Throw a bunch of car nuts and cool cars together and it won’t be long before one asks another to lift their hood so everyone can take a look at the hardware between the wheel arches.
Even if you’re not mechanically savvy enough to know what’s out there, you can’t help but admire a superb engine. Along with the exhaust and induction sound, that’s something else we’ll lose with the electric revolution. And assuming you fancy looking at the drum-shaped motors of your buddy’s Tesla washing machine, it’s not a moment’s work to find them out.
That said, most standard four-cylinder ICE engines aren’t designed to look good. Like modern electric motors, they are purely functional. And even performance engines like the S63 twin-turbo V8 in the BMW M8 Gran Coupe that I raced for six months last year often have large cosmetic covers over the hardware to dampen noise and cover the multitude of wires , clips, hoses and connectors that you find on modern cars.
Throw a little cash on the aftermarket, and it’s easy to improve the visual appeal of almost any engine by installing silicone hoses and high-flow intake systems. But some engines were born beautiful and left the factory in such good-looking standard form that it was almost a crime to leave them hidden under a large, flat sheet of steel or aluminum.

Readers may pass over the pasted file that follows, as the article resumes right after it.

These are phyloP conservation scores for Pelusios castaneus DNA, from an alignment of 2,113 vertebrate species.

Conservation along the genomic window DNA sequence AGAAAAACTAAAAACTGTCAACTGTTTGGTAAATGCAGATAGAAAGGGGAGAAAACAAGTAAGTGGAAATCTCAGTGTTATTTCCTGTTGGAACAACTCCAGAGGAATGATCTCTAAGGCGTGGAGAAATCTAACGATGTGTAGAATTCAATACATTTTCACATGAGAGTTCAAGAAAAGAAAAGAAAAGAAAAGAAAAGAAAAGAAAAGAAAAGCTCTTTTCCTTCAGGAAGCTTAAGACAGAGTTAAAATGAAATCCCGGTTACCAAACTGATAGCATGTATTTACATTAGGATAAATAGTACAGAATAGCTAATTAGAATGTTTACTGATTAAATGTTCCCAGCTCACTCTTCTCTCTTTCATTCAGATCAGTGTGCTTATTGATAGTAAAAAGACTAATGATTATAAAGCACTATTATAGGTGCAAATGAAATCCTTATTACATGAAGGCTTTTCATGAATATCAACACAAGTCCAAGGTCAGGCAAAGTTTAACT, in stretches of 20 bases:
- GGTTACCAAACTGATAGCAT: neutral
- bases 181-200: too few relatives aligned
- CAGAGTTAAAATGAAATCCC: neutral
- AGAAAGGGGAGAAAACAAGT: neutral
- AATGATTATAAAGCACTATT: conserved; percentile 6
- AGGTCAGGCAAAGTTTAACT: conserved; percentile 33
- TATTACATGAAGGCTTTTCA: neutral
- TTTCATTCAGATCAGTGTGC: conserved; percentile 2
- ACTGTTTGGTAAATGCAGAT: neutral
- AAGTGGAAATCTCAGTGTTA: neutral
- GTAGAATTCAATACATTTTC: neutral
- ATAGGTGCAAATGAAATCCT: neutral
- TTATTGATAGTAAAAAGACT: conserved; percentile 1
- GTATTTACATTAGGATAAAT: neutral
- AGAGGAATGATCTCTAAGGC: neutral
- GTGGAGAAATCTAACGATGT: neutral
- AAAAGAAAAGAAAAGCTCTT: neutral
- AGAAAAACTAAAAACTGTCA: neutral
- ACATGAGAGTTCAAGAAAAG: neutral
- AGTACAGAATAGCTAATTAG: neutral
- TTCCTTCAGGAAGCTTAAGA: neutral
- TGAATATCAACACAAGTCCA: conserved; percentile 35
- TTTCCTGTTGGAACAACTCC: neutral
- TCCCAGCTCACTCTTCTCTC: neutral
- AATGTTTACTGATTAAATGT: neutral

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Take Alfa Romeo’s Busso V6, as fitted to cars like the 164 and 156 sedans, and GTV coupes in the 1980s and 1990s and early 2000s, with its chrome intake runners. Even scruffier ones like this 3.2 mounted on a 147 GTA hot hatch still manage to look special.
Or the original BMW S14 inline-four M3 and M88 straight-six engine from the M5 of the same era, each with the legend “BMW M Power” stamped on the crackle-finish cam covers and a body of individual throttle managing refueling duties for each cylinder.
And if you’re a fan of composites, the E46 M3 CSL’s carbon airbox looks as good as it looks.
The transparent rear deck of the F8 Tributo and SF90 proves that Ferrari understands the visual drama it can create by allowing you to see the engine without lifting the lid.
While not every classic American muscle car was a paragon of style under the hood, most of the hottest ones were worth looking into, especially cars with multi-carb setups like the Tri-Power Pontiac GTO .
And let’s not forget the current senior league super and hypercars, machines like the Pagani Huyara and the Bugatti Chiron, whose hyper-focused design teams make sure what’s under the hood looks just like it does. which is above.
What’s your pick for the best-looking street engine of all time? Leave a comment and let us know.